The zones first started operating in the 1990s and apply mainly in the center and the wider city center. Residents pay 1,200 crowns per year for an annual parking card.
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“There was a debate with the city districts and now we have a debate within the municipal coalition, we have clearly written in the coalition program that we want to reform the parking system with the aim of calming the center,” said Hřib. According to him, a concrete agreement on the form of changes in the coalition has not yet been reached.
The municipality discussed the changes with the city districts, which decide whether and where they will have zones on their territory. He collected suggestions from the town halls, with which he will now continue to work. “As part of the reform, we want to give them even more powers, because it’s really a topic for the local political representation,” said Hřib.
The city is now working on several proposed changes. One of them is the abolition of portable parking permits. “These are often abused to the point of speculation, one could say, and someone who is neither the town hall nor the municipality makes money from parking in public spaces,” said Hřib.
The conditions for parking electric cars in the zones will be adjusted. Electric cars will now be parked in places near the chargers, and their advantage, which allows them to park everywhere for free, should be cancelled. The proposal to cancel this benefit was already dropped in 2020, and free parking of electric cars in parking zones will end at the end of this year.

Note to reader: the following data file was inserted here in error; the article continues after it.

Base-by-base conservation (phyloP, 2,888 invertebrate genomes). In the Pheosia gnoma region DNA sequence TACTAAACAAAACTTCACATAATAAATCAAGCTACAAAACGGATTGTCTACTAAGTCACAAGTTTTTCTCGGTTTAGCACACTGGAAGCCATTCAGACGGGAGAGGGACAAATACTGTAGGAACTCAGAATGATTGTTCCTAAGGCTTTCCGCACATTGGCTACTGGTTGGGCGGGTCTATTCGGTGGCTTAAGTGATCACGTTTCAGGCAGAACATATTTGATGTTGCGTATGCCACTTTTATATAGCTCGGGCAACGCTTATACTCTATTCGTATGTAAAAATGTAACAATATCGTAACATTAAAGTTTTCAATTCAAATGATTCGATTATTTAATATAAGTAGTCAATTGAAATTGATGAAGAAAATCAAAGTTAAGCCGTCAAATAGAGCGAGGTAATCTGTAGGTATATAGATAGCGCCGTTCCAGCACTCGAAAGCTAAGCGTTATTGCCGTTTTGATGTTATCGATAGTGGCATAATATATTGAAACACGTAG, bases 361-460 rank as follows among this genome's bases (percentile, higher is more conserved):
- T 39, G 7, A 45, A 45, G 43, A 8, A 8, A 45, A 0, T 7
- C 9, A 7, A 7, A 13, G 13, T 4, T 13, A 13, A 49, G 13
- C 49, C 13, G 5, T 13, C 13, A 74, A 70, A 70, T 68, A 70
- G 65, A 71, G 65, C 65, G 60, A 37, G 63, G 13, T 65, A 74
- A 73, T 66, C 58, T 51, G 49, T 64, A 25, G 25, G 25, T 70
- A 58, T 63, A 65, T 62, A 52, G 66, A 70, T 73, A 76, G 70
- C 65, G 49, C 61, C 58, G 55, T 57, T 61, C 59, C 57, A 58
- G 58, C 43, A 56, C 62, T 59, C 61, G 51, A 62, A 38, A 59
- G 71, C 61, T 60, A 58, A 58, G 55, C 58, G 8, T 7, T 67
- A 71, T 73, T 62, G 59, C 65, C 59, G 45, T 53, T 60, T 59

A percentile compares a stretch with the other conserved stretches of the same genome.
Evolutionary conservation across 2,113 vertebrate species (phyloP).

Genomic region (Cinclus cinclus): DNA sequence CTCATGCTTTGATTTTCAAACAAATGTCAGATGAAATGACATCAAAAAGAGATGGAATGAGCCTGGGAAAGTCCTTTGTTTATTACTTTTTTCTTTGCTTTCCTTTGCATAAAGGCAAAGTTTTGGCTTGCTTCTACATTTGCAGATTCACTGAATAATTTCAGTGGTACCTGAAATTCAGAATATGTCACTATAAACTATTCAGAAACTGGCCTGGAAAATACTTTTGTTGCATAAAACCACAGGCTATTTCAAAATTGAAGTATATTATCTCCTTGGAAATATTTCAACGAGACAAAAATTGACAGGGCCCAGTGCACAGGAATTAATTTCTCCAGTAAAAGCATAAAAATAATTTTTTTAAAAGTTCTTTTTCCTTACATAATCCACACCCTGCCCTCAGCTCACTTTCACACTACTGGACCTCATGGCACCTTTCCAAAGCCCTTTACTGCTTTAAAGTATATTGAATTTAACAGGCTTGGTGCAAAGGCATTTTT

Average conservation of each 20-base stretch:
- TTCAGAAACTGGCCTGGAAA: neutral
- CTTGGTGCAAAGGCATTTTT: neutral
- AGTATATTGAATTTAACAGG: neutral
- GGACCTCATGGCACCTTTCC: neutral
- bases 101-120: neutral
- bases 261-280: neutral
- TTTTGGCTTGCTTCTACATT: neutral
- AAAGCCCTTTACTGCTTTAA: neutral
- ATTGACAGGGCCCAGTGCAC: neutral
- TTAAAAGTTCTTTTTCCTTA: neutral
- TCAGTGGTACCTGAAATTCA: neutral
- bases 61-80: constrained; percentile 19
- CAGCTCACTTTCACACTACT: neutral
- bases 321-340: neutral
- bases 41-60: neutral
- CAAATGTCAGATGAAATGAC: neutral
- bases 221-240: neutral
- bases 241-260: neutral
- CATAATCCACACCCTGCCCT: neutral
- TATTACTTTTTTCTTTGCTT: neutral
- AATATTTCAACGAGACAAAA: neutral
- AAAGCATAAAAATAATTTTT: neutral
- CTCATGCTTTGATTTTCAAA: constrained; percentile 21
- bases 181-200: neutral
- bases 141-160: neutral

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A new feature will be the introduction of a season ticket to the purple zones for the entire city. For one fee, the driver could then park in any purple zone in the city. “It is assumed that it would be graduated, when, for example, electric cars would have it cheaper,” said Hřib.
There will also be the possibility of parking for visiting residents. According to Hřib, the city is also trying to unify visitor tariffs, because every part of the city now has it differently, which concerns, for example, parking on weekends.
It is not yet clear when the final draft of the changes will be ready. According to Hřib, once it is approved, it will be necessary to leave a period of about six months for their introduction.
Zones were first introduced in the capital city in their modern form in 1996 in the part of Prague 1, where efforts to regulate traffic appeared as early as 1982. They subsequently expanded and operate in Prague 1, 2, 3, 4, 5, 6, 7 , 8, 9, 10, 13, 16 and 22. The municipality collects around half a billion crowns annually from parking fees.
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